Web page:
Stony Brook Hosts TechPREP Summer Program

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During the summer, Stony Brook’s campus is busy with camps and academic programs for learners of all ages, offering opportunities for community residents to get involved with the University.

TechPREP

Local students enjoy TechPREP classes.

One of those programs is TechPREP. Launched in 2008, TechPREP is a multi-track program aimed at engaging 6th, 7th, and 8th grade young women from high-needs school districts with technology demonstrations, classroom instruction, and experimental participation. This year’s school districts included Brentwood Union Free School District Middle Schools (including East, West, North), William Floyd Middle School, and William Paca Middle School. To meet increased demand, this week-long program was held twice this year.

The middle school students were involved in a multitude of events including printing key chains, an egg drop activity, and a build a bridge activity. The egg drop activity required the students to find a way to protect an egg from breaking after being dropped from a three-story building. For the build a bridge activity, students had to create a model bridge using only newspaper and tape with the goal of supporting a shoebox filled with water bottles.

“My favorite activity was the egg drop. We filled a container with 20 packaging peanuts and newspaper, and used a bag as a parachute,” said Adrianna Satornino, an 8th grade student enjoying her second year in the program. “The egg did survive.”

The students also learned about entrepreneurship, digital design, Photoshop, GoPro cameras, and other useful information. Technology demonstrations such as the laser cutter allowed students to experience high-tech innovations in the modern world.

“This program shows the students what’s out there. It can influence them on to what they might want to major in,” said Rhianna Ruggiero, an undergraduate student majoring in physics and mentor of the program. “Everyone walks away with a souvenir too.”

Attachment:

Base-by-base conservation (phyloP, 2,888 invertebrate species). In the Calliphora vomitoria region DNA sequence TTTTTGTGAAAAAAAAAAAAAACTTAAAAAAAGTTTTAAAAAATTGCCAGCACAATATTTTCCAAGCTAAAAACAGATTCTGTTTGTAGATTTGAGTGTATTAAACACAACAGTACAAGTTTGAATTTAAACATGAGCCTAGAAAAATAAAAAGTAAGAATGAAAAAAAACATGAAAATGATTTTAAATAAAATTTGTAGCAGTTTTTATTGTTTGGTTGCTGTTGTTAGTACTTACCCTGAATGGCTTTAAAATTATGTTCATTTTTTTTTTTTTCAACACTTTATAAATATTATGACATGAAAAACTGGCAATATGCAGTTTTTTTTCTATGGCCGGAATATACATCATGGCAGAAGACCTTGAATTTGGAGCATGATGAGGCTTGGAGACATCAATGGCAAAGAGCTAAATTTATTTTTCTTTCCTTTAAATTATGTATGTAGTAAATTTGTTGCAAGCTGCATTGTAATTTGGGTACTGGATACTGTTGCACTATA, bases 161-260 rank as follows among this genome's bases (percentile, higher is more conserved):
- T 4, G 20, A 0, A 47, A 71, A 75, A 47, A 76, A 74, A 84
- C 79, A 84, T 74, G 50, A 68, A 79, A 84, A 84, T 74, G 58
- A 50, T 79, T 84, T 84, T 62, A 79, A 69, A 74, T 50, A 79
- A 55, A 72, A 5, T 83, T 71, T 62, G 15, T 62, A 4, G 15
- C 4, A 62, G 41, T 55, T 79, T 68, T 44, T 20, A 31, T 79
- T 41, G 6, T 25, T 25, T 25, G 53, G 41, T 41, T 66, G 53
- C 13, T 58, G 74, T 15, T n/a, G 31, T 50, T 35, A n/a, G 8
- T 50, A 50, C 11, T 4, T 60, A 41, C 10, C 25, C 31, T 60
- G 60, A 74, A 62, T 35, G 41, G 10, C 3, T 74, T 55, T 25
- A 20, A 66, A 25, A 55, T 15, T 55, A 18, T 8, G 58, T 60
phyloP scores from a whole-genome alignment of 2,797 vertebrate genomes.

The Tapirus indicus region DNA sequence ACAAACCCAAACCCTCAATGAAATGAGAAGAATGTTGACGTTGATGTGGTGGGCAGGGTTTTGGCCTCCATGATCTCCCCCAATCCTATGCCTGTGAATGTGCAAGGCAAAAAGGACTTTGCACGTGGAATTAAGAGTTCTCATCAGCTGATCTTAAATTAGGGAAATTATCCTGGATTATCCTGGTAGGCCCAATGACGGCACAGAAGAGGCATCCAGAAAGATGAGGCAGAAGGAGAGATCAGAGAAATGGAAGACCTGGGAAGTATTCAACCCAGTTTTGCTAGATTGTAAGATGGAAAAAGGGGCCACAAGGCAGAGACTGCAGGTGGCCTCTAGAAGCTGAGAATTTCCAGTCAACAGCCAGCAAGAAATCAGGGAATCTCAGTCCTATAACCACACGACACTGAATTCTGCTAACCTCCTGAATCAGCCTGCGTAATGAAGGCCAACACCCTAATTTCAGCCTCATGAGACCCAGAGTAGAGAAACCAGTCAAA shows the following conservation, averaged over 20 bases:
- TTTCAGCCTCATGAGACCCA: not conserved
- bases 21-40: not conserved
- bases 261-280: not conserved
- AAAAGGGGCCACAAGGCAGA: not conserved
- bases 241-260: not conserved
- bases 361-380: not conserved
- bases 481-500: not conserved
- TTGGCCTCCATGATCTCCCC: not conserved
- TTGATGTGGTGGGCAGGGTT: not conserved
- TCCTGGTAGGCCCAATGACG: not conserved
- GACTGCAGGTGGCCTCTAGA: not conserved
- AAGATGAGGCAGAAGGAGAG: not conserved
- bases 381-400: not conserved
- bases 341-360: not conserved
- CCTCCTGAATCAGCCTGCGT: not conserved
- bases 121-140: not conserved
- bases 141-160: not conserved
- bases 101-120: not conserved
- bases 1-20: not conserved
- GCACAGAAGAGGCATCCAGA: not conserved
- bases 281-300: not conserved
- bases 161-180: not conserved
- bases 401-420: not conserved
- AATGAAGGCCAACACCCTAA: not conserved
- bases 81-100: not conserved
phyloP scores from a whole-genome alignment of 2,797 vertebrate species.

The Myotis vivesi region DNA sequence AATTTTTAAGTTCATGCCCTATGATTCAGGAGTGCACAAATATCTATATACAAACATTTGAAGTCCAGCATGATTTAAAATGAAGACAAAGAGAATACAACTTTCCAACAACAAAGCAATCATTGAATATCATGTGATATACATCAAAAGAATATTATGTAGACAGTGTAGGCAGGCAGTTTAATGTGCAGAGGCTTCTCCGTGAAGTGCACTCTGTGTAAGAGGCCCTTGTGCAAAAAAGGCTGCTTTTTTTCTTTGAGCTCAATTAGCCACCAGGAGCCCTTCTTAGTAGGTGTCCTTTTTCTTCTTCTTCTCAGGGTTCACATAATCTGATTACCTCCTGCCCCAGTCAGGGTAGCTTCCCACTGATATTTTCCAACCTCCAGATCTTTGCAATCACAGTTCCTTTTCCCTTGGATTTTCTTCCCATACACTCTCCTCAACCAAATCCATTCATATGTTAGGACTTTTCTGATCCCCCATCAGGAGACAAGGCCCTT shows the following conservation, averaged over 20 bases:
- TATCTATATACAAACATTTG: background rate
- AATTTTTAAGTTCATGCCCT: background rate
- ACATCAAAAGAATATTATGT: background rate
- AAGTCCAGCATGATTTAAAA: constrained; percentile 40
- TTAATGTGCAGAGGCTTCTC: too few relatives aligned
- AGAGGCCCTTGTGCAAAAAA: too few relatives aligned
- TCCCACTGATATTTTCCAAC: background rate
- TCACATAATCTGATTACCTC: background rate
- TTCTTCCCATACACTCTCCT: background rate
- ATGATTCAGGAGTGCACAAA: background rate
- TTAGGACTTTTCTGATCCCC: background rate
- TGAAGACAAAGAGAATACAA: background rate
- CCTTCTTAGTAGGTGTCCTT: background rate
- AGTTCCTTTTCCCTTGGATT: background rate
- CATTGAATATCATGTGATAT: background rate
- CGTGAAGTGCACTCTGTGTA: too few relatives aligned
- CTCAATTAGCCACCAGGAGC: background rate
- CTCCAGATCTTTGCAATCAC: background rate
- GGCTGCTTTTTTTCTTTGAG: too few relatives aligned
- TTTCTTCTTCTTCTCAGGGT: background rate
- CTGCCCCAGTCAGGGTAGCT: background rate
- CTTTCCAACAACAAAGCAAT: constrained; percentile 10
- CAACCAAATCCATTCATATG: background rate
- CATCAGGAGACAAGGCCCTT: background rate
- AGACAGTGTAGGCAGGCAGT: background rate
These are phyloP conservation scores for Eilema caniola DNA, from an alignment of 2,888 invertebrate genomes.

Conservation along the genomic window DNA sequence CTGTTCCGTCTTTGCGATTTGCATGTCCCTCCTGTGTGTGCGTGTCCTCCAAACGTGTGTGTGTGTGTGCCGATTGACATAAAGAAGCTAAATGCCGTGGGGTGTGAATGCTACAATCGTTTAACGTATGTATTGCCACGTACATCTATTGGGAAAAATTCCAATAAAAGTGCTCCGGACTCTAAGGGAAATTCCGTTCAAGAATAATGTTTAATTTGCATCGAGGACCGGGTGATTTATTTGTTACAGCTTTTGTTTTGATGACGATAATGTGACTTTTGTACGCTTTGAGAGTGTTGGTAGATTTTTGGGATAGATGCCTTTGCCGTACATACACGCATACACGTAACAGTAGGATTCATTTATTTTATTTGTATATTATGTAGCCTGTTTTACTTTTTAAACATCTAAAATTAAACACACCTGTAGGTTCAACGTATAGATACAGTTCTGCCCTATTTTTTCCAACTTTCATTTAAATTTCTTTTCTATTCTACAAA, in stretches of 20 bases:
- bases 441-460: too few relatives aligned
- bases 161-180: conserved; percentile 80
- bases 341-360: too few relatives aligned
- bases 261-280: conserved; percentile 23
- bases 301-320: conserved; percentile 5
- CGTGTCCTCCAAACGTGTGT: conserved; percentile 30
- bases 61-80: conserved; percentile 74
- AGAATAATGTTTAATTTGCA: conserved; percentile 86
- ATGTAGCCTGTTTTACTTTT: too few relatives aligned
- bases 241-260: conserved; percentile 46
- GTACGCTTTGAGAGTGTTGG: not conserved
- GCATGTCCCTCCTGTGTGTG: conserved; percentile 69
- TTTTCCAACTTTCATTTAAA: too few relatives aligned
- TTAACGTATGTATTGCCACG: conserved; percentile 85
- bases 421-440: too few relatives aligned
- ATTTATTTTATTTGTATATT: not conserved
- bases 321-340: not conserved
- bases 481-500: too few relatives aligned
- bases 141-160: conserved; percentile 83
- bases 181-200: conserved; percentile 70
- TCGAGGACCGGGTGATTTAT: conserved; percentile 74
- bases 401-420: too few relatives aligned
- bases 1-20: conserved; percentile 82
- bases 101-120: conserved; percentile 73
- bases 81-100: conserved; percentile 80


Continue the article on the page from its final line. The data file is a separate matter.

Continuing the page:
TechPREP, managed by the SBU Women in Science and Engineering (WISE) program, is funded through the Innovation Generation Grant from the Motorola Solutions Foundation and participation is free for middle school students from underserved areas. Carrie-Ann Miller, the Director of WISE, and Paul Siegel, an adjunct lecturer in the Department of Technology & Society, are the co-directors of TechPREP.

 

–Cohen Miles-Rath

 

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  1. I am glad to read that TechPREP has garnered some long overdue recognition. Unfortunately the program is no longer funded by the Motorola Foundation and has not been for the last three years. TecHPREP has been limping along with private donations and some support from different operating units on the campus. The program has documented results that show that many of the students achieved higher GPAs in math and science course work, had a greater awareness of STEM, and in a number of instances, chose STEM majors in college after having participated in TechPREP. That the program still exists three years after Motorola support ended is a testament to the hard work and dedication of Carrie-Anne Miller, the staff of WISE, and the students and volunteers who teach and mentor these young women. Motorola’s support was essential to the creation of the TechPREP model and we were fortunate and grateful for the six years of support that TechPREP received from the Motorola Foundation.

    Paul SIegel
    Co-Director, STEM Smart
    Department of Technology and Society

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